Flood Response “Keep your head above water”

Editor's note:

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This year has brought record rainfall to areas of Iowa. With this much-needed rainfall has come the inevitable flooding. Some of this flooding has become quite destructive and as in the past many fire departments have been called upon to provide relief. This month I would like you to take a look at your preparation for this type of call.

     Floods can come rapidly leaving little time for decision making by you or the victims. When this is the case you must rely on preplanning and training to allow for a quick and effective response. As with any emergency you must begin with the safety of the responder. Do you have the proper equipment and skill for this response? Many would be rescuers become victims when responding to swift water calls.

     Establish an incident command system early. You may likely find yourself at this type of incident for an extended period. Utilization of the Incident command system is very beneficial.  The second priority is rescue of the victims. This can begin with an organized evacuation plan that is in place to prevent the need of rescues. Taking the time to identify the low areas and the people at risk will speed this. Find a map of your community with contours and elevations to the foot before you find yourself in this position. Determine what the flood stage is of your nearest waterway.

     If victims do need to be removed you must determine the best method. These methods could include wading, small boats, amphibious units, or large vehicles such as fire trucks and pay loaders. Whatever the method used include this in your planning.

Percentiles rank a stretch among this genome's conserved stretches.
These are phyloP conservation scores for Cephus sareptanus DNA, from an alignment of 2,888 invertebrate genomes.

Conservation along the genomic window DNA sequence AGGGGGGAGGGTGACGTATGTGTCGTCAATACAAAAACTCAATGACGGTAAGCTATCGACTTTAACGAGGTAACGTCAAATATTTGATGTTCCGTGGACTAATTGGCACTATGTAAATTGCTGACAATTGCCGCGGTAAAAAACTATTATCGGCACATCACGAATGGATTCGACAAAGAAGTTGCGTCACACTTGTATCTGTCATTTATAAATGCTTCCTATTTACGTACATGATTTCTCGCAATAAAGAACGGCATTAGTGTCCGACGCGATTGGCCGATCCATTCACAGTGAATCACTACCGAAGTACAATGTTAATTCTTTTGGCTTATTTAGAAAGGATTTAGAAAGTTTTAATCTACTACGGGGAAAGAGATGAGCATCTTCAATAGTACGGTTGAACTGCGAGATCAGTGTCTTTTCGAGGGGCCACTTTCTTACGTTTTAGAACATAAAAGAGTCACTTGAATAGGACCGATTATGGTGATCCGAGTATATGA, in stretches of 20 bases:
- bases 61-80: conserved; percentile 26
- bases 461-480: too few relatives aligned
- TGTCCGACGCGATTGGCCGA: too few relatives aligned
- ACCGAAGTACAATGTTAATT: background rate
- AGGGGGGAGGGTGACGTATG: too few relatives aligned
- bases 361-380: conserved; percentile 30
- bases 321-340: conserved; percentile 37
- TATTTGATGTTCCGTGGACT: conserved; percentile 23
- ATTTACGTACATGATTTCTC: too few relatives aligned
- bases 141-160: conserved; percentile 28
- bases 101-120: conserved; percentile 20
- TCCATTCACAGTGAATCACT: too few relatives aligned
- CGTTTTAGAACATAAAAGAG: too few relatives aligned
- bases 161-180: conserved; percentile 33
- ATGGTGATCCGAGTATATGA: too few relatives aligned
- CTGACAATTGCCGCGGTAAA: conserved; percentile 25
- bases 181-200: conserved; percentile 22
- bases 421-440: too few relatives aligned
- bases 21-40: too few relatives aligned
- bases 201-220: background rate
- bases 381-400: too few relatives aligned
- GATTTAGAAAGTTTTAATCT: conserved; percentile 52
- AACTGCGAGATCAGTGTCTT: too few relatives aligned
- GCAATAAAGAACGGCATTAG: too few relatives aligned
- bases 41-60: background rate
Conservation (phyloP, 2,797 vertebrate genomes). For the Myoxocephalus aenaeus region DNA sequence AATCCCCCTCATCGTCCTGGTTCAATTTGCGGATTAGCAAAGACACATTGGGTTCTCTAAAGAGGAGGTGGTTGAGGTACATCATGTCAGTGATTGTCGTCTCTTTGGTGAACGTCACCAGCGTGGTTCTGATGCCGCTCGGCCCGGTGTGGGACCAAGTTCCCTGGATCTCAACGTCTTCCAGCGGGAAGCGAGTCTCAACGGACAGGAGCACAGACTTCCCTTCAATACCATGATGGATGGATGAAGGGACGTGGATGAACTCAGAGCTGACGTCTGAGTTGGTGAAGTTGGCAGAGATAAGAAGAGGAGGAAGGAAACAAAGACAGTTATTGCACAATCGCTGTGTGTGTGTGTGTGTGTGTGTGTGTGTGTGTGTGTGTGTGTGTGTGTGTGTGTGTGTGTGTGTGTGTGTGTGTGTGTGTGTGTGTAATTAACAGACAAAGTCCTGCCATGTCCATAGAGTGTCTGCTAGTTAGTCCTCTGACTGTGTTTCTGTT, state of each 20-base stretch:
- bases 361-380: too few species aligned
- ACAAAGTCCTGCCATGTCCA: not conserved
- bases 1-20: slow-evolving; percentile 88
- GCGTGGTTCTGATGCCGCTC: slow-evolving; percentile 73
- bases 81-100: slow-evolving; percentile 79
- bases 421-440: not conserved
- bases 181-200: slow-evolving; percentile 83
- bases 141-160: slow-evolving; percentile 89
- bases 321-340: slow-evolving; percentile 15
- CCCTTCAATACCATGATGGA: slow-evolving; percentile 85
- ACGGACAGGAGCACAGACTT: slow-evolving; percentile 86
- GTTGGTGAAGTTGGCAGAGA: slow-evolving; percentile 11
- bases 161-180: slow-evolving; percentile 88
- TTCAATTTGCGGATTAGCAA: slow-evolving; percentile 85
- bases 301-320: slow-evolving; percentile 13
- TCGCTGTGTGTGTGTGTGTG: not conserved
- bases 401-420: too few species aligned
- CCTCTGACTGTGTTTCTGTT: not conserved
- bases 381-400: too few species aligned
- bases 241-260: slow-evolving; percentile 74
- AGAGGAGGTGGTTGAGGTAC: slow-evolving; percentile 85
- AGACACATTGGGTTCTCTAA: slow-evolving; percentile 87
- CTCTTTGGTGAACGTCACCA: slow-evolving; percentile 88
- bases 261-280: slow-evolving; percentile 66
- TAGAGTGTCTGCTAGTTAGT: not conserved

The third priority is property conservation. Save what you can. Don’t bite off more than you can chew. Using the contour/elevation map again will assist in this process. Sandbagging is one of the most common methods of protection. Take some time to research this. Youtube offers some great help. Bagging can require a great deal of volunteers and equipment. Time spent in advance preparing for this can be priceless! Do you have sand, plastic sheets, bags, etc.?

     The last priority is environmental impact. City sewer systems are often the first area of concern. Drinking water is another very vulnerable area. Take a look at other hazards in your area that are exposed to flooding. Examples could be propane tanks, bulk chemicals, power transformers, etc.

     As you may have already realized, there is a huge amount of items to consider for this type of response just to keep your head above water. The more time spent planning for this. The better off you will be.

Training Objectives

     Upon completion of this drill the firefighter should be able to….

     • Identify area flood hazards.

     • Identify area resources for water rescue.

     • Develop an evacuation plan.

     • Locate a map of your area that shows elevations to the foot.

     • Identify resources in your area including contact numbers.

     • Identify public systems at risk.

     • Develop a flood response plan!

     Scott Meinecke is a member of the Sheldon Volunteer Fire Department, an instructor at Northwest Iowa Community College, and field staff for the Fire Service Training Bureau. He can be contacted by email  smei@nwicc.edu

Blaze Publications, Inc.

Jeff Gargano - Editor
P.O. Box 122
Humboldt, IA 50548
jeff@blazepublicationsinc.com
Phone: (515) 604-6400
Fax: (515) 332-1505

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